BUKWO, Uganda – “My wife told me how much she suffered when she was cut (female genital mutilation) at the age of 14. She also faced a hard time during the delivery of our first child. She had to be operated on and spent one month in hospital.”
Sabilah Rawlings Kapchanga is the Local Council III Chairperson of Kaworyo village, in Kabei sub-county. As the local leader, he has taken it upon himself to use his power to advocate for the abandonment of female genital mutilation (FGM).
He chose to become an advocate because of what his wife, Elizabeth Chebet, 39, went through after being subjected to FGM and later, during childbirth.
The couple married in 1994. Today they have six children, two of whom are girls aged 11 and 17 years. Mr. Kapchanga says they will not be facing the knife: “I have talked to my daughters about the dangers of circumcision and they have assured me that they will respect my wishes,” he says.
His wife agrees. “I advise all girls who have not yet been cut not to do so. Girls should be taken to school,” she says. Currently, there is only one school in the sub-county. Mr. Kapchanga thinks that if another school was opened for girls, it would help deter them from FGM.
High prevalence in practising communities
Uganda’s national prevalence for FGM is at 1.4 per cent (UDHS, 2011). However, prevalence is almost universal in practicing communities – at 50 per cent among Sabiny in Kapchorwa, Kween, Bukwo, and Tepeth; and 95 per cent among Pokot and Kadam.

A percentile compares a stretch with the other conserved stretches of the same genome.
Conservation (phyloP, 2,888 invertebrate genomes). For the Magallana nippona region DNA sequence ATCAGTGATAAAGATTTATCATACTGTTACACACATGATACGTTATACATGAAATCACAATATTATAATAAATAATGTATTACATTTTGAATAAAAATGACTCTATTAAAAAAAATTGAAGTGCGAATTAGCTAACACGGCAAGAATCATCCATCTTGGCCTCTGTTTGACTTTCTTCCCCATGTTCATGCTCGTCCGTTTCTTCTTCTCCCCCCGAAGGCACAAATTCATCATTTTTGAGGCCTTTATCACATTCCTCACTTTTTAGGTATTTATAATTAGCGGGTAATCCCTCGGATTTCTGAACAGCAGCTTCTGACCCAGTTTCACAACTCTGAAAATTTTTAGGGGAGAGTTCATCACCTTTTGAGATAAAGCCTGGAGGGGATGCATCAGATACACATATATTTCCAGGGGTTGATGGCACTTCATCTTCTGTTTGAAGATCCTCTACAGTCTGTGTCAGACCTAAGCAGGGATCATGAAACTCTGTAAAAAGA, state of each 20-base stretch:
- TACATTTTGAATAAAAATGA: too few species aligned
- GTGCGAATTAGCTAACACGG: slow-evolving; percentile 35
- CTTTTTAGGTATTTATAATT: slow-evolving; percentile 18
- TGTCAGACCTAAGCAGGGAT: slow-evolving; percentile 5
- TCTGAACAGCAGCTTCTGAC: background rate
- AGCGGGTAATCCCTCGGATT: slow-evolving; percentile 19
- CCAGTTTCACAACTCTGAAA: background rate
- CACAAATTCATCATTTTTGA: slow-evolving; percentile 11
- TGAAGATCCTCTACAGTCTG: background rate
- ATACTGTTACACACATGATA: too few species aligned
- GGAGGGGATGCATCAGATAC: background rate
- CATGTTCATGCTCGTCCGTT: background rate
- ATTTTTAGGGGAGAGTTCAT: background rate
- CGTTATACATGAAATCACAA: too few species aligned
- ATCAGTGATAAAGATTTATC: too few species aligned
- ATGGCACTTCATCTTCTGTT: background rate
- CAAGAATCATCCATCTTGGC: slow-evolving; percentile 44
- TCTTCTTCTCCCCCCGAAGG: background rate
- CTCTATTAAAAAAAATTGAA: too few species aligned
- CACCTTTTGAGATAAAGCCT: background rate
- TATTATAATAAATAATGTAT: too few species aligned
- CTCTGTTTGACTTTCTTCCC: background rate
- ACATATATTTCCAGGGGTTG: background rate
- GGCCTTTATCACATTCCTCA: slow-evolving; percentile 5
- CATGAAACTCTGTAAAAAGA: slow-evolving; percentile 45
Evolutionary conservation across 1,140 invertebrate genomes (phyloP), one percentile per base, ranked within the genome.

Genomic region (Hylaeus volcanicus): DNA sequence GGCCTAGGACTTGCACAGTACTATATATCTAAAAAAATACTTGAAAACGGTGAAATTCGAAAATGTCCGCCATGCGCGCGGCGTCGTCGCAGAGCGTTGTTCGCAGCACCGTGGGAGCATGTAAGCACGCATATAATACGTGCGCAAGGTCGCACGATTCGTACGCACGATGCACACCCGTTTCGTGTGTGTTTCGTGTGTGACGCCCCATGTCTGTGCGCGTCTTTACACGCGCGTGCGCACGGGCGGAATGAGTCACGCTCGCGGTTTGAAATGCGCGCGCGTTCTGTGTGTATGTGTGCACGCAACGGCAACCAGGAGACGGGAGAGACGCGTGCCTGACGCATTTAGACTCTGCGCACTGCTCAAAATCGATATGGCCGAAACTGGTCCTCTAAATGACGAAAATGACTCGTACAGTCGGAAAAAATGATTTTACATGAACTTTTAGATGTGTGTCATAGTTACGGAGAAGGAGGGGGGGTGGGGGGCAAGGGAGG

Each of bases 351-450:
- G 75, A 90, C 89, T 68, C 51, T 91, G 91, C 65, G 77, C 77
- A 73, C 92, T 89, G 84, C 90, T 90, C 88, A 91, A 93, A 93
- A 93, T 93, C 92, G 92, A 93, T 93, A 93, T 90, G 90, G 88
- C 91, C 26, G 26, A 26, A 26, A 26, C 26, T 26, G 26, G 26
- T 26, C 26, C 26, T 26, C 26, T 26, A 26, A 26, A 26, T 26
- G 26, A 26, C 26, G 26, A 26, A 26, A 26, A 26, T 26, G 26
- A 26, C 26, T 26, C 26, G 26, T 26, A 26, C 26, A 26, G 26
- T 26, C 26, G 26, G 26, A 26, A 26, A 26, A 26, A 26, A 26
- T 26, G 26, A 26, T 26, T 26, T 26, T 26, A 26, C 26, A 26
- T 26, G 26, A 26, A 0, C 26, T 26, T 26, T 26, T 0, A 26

Mr. Kapchanga says with support from the government, which passed a law criminalizing the practice, and efforts from organizations such as UNFPA, the United Nations Population Fund, he is starting to see change. FGM abandonment programmes at the community level have now been integrated in district budgets, he says.
“As the Local Council makes operational budgets, we make sure we earmark some money through the Community Development Officer to sensitize communities about FGM through drama, disseminating strong messages against FGM,” he says. “We also organize debates so communities can present their ideas on how circumcision can be stopped. And from the interaction, people change their minds about the practice.”
UNFPA tackles FGM with partners
Under the Joint Programme on FGM UNFPA, together with UNICEF, supports government efforts to end all harmful practices, including FGM. This is funded by the governments of Finland, Germany, Iceland, Ireland, Italy, Luxembourg, Norway, Sweden and the United Kingdom.
One of the key achievements was to support the enactment and enforcement of supportive legislation – FGM Act 2010, FGM Regulations, and FGM guidelines.
UNFPA also supports community mobilization efforts to end FGM by collaborating with different partners to engage with communities, including religious and cultural institutions and leaders, and civil society, for social norms change through dialogue and mutual consent.
Currently, there is increased and more diverse community activity. Cutters are handing over their knives, while communities are declaring abandonment of the practice. The media are fully engaged and the church is strongly outspoken on this issue. Girls and young women themselves are stepping forward to saying "no" to FGM.
Using religion to end FGM
Mr. Kapchanga is not only a Local Council leader. He is also a church elder and a Sunday school teacher, who ministers at Kapterit Perfection Church Ministries. Over 100 women, men, girls and boys congregate at the 16-year-old mud-and-wattle church building every Sunday to worship. During their fellowship, they also talk about FGM and share ideas on how to end the practice in their community, he says.
“I talk to the young children about the dangers of FGM and the importance of keeping their bodies the way God created them,” he said.
Women who attend regular fellowship at the church share this view of FGM. “We go to church and we condemn it. So even if my in-laws pressure me, I cannot do it,” said Janet Yeko, 35.
By Evelyn Matsamura Kiapi